Integrating with Office Online¶
You can integrate with Office Online to enable your users to view and edit Excel, PowerPoint, and Word files directly in the browser.
If you deliver a web-based experience that allows your users to store Office files or includes Office files as a key part of your solution, you now have the opportunity to integrate Office Online into your experience. This integration works directly against files stored by you. Your users won’t need a separate storage solution to view and edit Office files.
Viewing Office files¶
You can make viewing available in two ways:
- By using the high-fidelity previews in Office Online as an integrated part of your experience. For example, you can use these previews in a light box view of a Word document.
- By offering to show Office files in a full-page interactive preview. Depending on your solution, this might be useful for file browsing or showing read-only files to users or in cases where users don’t have a license to edit files in Office Online.
Editing Office files¶
Editing is a core part of Office Online integration. When you integrate with Office Online, your users can edit Excel, PowerPoint, and Word files directly in the browser. In addition, users can edit documents collaboratively with other users using Office Online. Here are the key points to note about editing.
|Do not need an Office 365 subscription.||Do need an Office 365 subscription to edit files, but not to view files.|
|Do not have to log on to use Office Online.||Are prompted to authenticate with an Office 365 or a Microsoft account to edit.|
- Read XML from Office Online that describes the capabilities of Office Online. This is called WOPI discovery.
- Implement REST endpoints that Office Online uses to learn about, fetch, and update files. To do this, you implement the server side of the WOPI protocol.
- Provide an HTML page (or pages) that wrap Office Online. This page is called the Building a host page.
The following figure shows the WOPI protocol workflow.
To do this, you will need to ensure that your solution meets a few basic requirements.
Authentication is handled by passing Office Online an access token that you generate. Assign this token a reasonable expiration date. Also, we recommend that tokens be valid for a single user against a single file, to help mitigate the risk of token leaks.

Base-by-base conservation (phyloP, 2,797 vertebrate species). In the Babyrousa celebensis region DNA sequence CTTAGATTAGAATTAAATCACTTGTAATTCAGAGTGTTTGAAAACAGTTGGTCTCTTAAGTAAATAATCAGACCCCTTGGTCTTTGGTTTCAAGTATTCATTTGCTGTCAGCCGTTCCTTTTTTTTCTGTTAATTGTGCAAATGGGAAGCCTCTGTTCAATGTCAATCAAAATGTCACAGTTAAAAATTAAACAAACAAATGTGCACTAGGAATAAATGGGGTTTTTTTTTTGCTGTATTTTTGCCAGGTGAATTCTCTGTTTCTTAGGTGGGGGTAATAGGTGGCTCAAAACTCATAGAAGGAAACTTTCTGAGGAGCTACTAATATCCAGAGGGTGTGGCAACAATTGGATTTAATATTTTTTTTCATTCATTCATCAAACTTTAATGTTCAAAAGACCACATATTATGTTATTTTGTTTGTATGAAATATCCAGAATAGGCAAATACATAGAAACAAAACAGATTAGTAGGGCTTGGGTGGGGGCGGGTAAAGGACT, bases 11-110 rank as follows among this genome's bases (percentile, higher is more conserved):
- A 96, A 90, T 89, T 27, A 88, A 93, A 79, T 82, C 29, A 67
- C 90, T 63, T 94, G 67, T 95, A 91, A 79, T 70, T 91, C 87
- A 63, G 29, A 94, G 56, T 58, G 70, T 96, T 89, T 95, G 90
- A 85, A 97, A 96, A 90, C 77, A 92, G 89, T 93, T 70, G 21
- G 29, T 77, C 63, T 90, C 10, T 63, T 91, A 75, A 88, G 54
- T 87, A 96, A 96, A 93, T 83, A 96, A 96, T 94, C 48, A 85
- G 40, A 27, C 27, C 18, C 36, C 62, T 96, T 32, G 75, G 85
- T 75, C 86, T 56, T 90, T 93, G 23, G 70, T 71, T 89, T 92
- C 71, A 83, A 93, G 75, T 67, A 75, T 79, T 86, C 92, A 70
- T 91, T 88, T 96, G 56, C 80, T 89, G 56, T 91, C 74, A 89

Office Online does support multiuser authoring scenarios if all users are using Office Online. However, you are responsible for managing conflicts that may come from applications other than Office Online, either with some form of file locking, or by using another type of conflict resolution.
Ensure that files are represented by a persistent ID. This ID must be URL-safe because it might be passed as part of the URL at different times. Also, the ID must not change when the file is renamed, moved, or edited. This ensures an uninterrupted editing experience for your users.
You should have a mechanism by which users can clearly identify file versions through the REST APIs. Because files are cached to improve viewing performance, file versions are extremely helpful. Without them, users can’t easily determine whether they have the latest version of the file.
Office Online is designed to work for enterprises that have strict security requirements. To make sure your integration is as secure as possible, ensure that:
- All traffic is SSL encrypted.
- Initial requests to Office Online are made by using POST, where the access token is in the body of the POST request.
Office Online identity can be established by using a public proof key to decrypt part of the WOPI requests. Also, the Office Online file cache indexes stored file contents by using a SHA256 hash as the cache key. You can pass Office Online the hash value using the SHA256 property in the CheckFileInfo response. If not provided, Office Online will generate a cache key from the file ID and version. To ensure that users can’t force a cache collision and view the wrong file, no user-provided information is used to generate the cache key.
Managing Office 365 subscriptions¶
Business users require an Office 365 subscription to edit files in Office Online. The simplest way to implement this is to have users sign in with a Microsoft account or other valid identity. This establishes that they have the correct subscription. To limit the number of times a user needs to sign in, Office Online first checks for a cookie.